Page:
introduced 20 degree programs in recent years, boosting the total to 150.

But while community colleges have been the preferred model for training and retraining an ever-changing work force, these
institutions historically have struggled with retention and graduation rates.

Fewer than half of all community college students earn a degree or transfer to a four-year school within six years of enrolling,
according to the National Center for Education Statistics.

"Outcomes at community colleges in general is always an issue," said James Jacobs, associate director of Columbia
University's Community College Research Center. "Ivy Tech graduation rates are certainly not very good, but they're
in the ballpark of other community colleges."

Like many of its peers, Ivy Tech serves a disproportionately high number of students deemed at risk of failure: first-generation
students, those who work more than 30 hours a week, single parents, and those who aren't academically prepared for college.

Barbara Ault of Lawrenceburg was ready for college, but she didn't have parental support to pursue her dream of getting
a degree when she graduated.

She started a family shortly after high school and worked two jobs, squeezing in only one class at another college before
transferring to Ivy Tech six years ago.

Now 54, Ault will graduate next month from Ivy Tech with an associate's degree in administration–the same time the youngest
of her four children graduates from Vincennes University.

"It has taken me 10 years to get it," said Ault, executive director of the Dearborn County Solid Waste Management
District.

Still, she earned a 3.8 grade point average and found time to participate in Phi Theta Kappa International Honor Society.
Ault was one of 60 students nationwide named to the All-USA Community College Academic Team.

Her message to other community college students: "Never give up your dream."

Even so, some other students simply don't want to earn a degree. Columbia researchers said one-third just want to learn
enough to advance in their current jobs or jump to the bottom rung of new careers. But some observers say workers no longer
can take a few night classes and expect a payoff.

"The workplace is credential-oriented today," said Bosworth, the Ivy Tech consultant. "With one year, plus
a credential, there's economic return" for a student's investment in education.

And Ivy Tech is a key piece of Gov. Mitch Daniels' economic development plan as the initial gateway for students–especially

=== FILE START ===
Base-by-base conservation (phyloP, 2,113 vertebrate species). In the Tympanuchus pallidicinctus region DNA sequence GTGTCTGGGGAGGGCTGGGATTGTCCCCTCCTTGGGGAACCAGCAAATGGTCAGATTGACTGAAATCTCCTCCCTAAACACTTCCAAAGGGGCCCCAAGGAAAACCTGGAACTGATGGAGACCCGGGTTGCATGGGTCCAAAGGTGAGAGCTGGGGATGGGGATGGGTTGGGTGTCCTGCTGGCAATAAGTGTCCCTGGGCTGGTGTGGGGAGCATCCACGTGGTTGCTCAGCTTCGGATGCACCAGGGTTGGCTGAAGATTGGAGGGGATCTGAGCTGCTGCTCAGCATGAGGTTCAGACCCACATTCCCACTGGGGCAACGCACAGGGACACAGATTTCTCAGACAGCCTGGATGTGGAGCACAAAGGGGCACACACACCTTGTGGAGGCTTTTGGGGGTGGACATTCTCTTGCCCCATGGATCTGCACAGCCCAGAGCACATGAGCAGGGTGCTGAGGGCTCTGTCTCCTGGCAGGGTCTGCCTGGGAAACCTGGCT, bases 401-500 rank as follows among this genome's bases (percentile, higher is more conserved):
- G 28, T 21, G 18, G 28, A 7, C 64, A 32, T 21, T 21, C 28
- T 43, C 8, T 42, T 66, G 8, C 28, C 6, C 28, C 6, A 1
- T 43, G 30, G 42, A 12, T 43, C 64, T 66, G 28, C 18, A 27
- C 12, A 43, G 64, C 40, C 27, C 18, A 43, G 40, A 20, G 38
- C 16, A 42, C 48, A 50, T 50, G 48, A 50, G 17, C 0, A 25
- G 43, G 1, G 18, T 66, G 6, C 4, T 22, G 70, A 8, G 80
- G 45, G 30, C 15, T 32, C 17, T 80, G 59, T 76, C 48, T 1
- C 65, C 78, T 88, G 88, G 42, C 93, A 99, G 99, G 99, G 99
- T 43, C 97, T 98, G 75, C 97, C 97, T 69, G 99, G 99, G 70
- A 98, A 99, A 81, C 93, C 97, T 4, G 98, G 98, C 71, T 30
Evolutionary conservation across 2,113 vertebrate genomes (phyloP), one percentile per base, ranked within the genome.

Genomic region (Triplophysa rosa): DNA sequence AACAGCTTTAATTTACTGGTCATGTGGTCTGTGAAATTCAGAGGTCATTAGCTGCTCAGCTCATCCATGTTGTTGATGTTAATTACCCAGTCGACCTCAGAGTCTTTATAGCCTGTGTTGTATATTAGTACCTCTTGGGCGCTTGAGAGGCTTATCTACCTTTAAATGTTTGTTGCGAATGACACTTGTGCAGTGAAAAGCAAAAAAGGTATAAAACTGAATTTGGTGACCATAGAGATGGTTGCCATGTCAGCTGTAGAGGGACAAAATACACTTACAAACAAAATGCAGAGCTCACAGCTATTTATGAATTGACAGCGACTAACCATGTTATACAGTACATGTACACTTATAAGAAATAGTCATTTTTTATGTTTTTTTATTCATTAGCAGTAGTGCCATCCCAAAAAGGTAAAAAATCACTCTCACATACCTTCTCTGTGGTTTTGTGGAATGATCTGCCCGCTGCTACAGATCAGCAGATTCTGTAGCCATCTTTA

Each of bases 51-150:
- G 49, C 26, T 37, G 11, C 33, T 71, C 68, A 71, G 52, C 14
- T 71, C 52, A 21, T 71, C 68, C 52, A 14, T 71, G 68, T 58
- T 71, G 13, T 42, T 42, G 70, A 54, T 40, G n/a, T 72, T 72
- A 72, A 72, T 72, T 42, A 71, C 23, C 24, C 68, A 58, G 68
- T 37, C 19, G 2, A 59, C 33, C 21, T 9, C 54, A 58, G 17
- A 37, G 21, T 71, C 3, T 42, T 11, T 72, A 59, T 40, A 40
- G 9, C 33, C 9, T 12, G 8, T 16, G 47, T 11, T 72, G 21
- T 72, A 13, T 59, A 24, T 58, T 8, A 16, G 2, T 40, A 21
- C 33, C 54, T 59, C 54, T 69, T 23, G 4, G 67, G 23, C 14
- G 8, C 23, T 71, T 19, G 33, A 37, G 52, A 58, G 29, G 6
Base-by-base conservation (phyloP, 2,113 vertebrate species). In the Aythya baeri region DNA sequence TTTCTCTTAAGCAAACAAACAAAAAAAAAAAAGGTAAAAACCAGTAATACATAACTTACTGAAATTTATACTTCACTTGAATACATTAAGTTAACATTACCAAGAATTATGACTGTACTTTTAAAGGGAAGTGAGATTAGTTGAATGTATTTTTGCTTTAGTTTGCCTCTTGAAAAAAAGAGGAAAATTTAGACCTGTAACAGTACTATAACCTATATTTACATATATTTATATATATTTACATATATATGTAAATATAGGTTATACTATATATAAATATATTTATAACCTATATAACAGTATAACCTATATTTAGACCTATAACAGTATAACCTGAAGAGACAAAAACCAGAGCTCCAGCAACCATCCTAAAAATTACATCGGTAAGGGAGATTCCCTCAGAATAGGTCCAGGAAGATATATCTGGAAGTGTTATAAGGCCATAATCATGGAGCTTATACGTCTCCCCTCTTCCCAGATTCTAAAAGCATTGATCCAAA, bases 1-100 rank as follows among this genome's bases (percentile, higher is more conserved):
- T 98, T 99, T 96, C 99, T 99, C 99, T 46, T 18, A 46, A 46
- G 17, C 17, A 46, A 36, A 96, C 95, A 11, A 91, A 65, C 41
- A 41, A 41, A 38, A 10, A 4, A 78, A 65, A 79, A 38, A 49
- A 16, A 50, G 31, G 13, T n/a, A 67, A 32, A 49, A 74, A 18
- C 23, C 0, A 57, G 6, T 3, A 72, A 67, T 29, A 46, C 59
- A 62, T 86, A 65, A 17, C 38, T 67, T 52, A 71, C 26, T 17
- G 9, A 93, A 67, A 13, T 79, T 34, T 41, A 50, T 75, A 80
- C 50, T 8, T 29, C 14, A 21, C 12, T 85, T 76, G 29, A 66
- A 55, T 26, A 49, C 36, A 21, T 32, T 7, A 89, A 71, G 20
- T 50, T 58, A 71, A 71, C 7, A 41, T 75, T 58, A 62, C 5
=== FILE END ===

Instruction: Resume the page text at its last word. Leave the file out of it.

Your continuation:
adults–to get additional training in current careers or retrain for new ones.

The state's "Accelerating Growth" plan, unveiled last year by the Daniels administration as a framework for
growing the state's economy, said Ivy Tech needs to quickly develop customized worker training for employers and improve
its completion rates–in part by offering accelerated degree and certificate programs for working adults.

"No company should ever decline to expand in, or relocate to, Indiana due to the lack of qualified workers," the
report said.

The school, which officially became a community college in 2005, has seen state funding increase 22 percent since the Republican
Daniels took office in 2005.

In a legislative proposal for the next biennial budget, Ivy Tech's state funding would increase about 6.4 percent, to
$153.2 million, while Indiana's other public universities would get just 2.5 percent more.

Change is in the air, to be sure.

"We haven't had a statewide community college in Indiana, and it has put the state at a disadvantage relative to
other states that do," said Neil Pickett, a senior adviser to the governor.

Remediation challenge

One major problem for Ivy Tech is that many incoming students didn't take high school seriously–or haven't seen
the inside of a classroom for decades.

Nearly two-thirds of students need some sort of remediation, even basic writing or math skills. Some need several semesters
just to reach the point where they can get started on an associate's degree.

"If that's what a college becomes, they're going to say, 'I'm out of here,'" said consultant
Bosworth.